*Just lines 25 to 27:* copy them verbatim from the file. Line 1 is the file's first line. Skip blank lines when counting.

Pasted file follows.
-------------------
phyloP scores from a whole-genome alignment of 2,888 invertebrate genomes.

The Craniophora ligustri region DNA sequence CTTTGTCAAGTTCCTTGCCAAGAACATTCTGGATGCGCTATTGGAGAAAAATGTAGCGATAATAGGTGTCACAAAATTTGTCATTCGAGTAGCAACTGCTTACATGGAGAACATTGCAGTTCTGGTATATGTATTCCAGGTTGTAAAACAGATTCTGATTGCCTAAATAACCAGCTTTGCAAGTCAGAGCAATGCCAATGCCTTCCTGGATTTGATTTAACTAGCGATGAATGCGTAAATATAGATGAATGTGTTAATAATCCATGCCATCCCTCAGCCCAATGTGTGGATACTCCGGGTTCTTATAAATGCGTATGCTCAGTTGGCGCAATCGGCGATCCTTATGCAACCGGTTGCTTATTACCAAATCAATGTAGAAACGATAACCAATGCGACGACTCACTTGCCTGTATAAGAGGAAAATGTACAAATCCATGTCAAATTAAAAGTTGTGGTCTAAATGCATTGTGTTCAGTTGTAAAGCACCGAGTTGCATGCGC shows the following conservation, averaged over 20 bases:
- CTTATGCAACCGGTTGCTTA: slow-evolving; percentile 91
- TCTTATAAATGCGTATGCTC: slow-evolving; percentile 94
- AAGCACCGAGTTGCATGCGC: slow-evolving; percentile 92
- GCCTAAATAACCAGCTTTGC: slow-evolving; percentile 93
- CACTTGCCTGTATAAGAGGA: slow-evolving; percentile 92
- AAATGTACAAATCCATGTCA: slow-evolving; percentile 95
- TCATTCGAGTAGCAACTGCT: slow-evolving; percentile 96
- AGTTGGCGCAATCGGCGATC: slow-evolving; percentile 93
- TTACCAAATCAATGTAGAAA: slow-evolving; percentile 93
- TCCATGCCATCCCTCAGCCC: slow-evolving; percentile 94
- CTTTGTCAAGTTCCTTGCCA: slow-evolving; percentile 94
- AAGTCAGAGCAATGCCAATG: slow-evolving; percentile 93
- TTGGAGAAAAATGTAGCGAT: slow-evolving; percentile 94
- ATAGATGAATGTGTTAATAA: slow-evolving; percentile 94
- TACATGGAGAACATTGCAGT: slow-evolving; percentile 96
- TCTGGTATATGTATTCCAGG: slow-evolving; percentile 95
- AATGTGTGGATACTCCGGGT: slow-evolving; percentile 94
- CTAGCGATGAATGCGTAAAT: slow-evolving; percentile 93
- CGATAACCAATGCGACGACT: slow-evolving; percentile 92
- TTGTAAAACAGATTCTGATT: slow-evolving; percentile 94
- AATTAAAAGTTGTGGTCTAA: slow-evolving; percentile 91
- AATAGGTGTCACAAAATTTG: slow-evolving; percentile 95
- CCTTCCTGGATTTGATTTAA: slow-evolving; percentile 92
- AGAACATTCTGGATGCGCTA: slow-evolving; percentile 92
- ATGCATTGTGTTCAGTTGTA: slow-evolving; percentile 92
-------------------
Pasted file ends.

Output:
- CCTTCCTGGATTTGATTTAA: slow-evolving; percentile 92
- AGAACATTCTGGATGCGCTA: slow-evolving; percentile 92
- ATGCATTGTGTTCAGTTGTA: slow-evolving; percentile 92